Everyone should feel that they are part of the family. It is important to treat every constituency fairly.
The president is the Chairman of the Board and is not the CEO of U.S. Soccer.
The President does not need to micro-manage everyday issues at U.S. Soccer, we have a General Secretary that does that. The president must be able to represent U.S. Soccer on the world stage well — and gain respect from other world soccer leaders. And, the president should not have any conflict of interest issues following him or her around.
Diane Scavuzzo: Today’s modern game of soccer — Where have we fallen short and how can that be improved?
John Motta: Without question, not qualifying for the World Cup is where we fell short. Hiring the right coach that can take us to the level to win a World Cup is what we need.
We had not qualified for the Olympics, nor the previous under 20’s — and, this brings to question, are our Development Academy programs working?
Again, we need to evaluate the Academy program to see if it is working, where can we improve on, or should there be another alternative.
Diane Scavuzzo: What do you believe needs to change to help our country prepare to successfully compete on the world stage — and/or continue to do so on the women’s side?
John Motta: Having a very good coach and team is key. The Head Coach needs to be someone that will have the respect of the players and has a proven record. It needs to be a coach that players will perform for.
I understand that MLS is improving, but we need more Pulisics playing in Europe in the short term.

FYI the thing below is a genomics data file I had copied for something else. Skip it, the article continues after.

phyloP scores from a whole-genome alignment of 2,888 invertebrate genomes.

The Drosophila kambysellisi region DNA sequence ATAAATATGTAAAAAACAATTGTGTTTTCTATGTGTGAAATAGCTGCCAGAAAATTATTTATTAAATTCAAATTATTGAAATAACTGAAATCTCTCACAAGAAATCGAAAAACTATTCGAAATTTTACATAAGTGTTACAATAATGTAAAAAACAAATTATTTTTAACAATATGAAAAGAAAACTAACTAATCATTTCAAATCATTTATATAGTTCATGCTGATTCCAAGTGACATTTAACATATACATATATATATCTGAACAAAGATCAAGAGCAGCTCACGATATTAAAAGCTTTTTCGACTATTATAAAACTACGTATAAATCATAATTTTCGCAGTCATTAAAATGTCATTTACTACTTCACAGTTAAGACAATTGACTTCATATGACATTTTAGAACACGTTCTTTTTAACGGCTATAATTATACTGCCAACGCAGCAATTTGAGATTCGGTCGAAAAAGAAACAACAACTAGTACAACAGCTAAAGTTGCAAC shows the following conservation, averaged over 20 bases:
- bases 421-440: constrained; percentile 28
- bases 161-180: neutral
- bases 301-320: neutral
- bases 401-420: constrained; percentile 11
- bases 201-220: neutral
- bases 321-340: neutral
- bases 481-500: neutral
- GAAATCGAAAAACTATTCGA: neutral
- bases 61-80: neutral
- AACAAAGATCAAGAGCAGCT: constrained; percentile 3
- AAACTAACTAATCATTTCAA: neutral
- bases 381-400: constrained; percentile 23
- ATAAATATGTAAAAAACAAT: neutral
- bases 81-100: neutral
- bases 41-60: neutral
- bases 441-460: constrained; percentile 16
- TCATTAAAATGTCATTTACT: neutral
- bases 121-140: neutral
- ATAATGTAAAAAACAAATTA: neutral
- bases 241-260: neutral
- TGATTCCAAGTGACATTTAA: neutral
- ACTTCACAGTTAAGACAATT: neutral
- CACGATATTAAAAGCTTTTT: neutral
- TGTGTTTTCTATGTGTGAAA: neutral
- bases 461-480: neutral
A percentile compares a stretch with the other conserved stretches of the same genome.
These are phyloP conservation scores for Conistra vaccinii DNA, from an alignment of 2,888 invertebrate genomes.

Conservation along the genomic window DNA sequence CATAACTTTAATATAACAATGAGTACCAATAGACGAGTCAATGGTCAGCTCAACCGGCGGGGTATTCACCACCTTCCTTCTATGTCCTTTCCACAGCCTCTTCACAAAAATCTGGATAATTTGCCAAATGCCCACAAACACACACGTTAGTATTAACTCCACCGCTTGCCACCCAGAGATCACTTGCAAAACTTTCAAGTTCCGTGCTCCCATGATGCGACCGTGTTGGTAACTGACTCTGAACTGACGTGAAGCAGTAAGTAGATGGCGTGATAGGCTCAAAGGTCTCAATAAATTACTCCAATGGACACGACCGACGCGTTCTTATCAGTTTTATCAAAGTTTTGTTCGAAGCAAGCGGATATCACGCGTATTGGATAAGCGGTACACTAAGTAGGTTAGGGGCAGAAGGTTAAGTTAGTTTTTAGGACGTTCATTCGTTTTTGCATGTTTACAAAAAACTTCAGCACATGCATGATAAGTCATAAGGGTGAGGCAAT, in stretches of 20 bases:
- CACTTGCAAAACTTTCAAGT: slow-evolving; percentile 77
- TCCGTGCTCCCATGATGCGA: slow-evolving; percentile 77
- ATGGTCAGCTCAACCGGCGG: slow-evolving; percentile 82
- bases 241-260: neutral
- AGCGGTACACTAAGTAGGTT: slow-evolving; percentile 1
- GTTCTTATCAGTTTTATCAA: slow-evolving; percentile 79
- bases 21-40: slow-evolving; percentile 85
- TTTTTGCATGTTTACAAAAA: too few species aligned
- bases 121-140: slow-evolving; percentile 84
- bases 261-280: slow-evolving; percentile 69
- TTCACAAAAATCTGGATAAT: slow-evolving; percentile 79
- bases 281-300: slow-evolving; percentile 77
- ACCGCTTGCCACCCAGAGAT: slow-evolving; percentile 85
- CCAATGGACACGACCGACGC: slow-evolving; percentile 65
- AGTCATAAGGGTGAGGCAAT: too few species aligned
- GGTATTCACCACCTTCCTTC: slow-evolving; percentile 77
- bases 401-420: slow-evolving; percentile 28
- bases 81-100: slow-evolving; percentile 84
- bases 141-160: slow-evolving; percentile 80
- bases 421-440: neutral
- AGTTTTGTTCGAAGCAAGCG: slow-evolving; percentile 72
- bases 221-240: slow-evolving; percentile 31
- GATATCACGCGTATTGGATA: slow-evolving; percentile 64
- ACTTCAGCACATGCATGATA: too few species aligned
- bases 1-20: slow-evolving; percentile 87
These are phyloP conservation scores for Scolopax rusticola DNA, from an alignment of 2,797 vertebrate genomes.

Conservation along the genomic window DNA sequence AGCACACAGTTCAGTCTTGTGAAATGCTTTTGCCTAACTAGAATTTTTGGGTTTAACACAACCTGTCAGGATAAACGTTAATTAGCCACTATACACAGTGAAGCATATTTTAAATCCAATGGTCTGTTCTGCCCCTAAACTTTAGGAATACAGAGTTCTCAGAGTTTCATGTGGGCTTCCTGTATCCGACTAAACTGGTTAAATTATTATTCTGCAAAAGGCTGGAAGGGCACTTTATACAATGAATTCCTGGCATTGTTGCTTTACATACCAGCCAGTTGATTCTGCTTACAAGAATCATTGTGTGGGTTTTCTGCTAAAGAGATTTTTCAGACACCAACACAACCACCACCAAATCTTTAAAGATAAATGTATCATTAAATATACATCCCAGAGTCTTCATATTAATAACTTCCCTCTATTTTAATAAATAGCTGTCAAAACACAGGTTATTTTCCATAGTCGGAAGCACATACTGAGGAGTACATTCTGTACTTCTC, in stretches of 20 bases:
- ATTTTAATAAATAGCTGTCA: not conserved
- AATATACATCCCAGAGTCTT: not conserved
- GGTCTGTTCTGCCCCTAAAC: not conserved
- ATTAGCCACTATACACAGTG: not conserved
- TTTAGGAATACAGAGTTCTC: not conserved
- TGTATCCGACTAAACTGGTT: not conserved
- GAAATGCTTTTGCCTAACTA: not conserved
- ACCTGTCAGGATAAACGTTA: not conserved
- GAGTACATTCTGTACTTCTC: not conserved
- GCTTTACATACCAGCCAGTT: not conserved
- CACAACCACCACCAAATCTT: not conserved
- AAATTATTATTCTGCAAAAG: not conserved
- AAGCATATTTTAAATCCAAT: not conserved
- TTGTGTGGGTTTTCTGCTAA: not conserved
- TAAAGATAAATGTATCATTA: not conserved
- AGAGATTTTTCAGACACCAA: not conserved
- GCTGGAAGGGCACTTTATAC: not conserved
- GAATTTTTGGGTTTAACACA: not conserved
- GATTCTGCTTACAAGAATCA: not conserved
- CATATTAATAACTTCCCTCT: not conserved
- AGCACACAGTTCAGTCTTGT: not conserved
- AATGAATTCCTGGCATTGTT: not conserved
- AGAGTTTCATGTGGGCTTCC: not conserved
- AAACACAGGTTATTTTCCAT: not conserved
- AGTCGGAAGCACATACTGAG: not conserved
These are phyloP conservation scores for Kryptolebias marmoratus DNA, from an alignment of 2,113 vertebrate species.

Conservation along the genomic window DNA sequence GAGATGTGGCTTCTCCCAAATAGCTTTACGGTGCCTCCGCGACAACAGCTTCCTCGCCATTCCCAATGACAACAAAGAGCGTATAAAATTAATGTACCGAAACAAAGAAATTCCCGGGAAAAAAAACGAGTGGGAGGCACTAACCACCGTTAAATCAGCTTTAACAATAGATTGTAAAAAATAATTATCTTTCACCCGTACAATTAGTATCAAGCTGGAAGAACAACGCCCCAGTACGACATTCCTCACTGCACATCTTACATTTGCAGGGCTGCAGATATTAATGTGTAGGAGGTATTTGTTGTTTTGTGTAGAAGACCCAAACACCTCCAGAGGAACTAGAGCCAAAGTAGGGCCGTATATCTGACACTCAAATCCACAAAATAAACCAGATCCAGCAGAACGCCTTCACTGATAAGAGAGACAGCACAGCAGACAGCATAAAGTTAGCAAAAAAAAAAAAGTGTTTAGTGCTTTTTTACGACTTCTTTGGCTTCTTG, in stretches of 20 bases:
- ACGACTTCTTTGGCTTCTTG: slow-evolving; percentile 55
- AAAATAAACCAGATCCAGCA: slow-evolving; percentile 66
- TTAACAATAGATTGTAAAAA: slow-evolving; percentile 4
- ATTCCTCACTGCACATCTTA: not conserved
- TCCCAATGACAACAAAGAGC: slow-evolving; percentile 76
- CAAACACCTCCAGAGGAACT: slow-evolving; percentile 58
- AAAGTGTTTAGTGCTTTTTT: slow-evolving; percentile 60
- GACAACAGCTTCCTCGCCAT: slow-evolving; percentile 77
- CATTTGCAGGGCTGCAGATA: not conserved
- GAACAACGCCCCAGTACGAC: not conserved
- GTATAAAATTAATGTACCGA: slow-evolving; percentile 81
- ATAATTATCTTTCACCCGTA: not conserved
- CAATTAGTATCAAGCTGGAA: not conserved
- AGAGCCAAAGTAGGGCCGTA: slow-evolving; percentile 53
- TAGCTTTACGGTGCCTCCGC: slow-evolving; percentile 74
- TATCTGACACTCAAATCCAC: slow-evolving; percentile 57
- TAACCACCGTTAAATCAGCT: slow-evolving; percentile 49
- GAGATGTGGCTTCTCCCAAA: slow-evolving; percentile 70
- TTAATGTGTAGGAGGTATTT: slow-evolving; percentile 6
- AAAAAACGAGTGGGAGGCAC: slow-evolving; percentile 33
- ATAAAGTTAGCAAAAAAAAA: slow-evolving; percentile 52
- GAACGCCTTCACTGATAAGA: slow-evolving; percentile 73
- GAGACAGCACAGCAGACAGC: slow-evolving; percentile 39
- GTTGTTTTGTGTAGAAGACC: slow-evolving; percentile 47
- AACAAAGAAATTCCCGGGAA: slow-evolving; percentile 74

Playing at that level week in and week out, better prepares players for international play. Player development is key.
Diane Scavuzzo: The USA is the reigning champions …What about women’s soccer?
John Motta: In my opinion, it is disappointing that the rest of the world has caught up with our women, especially as quickly as they have.
We need to keep our women as the best in the world.
If they feel we are not treating them right, their performance will suffer. We have to keep the lines of communication open with the team to meet their needs.
We should look at things we were doing in the past to see if they had value. We have won World Cups with women coming through the ODP programs. Today the ODP Program has taken a back seat and is taken over by the Academy program. If it wasn’t broken, why fix it?
Diane Scavuzzo: How do we grow the game? What do you recommend?
John Motta: In my opinion, it is growing on its own.
Soccer is the choice sport for millennials — so the future is bright!
The American Outlaws on their own have brought soccer into the limelight. They need to be congratulated for what they do. U.S. Soccer needs to partner with US Adult Soccer to grow the game at the Adult level.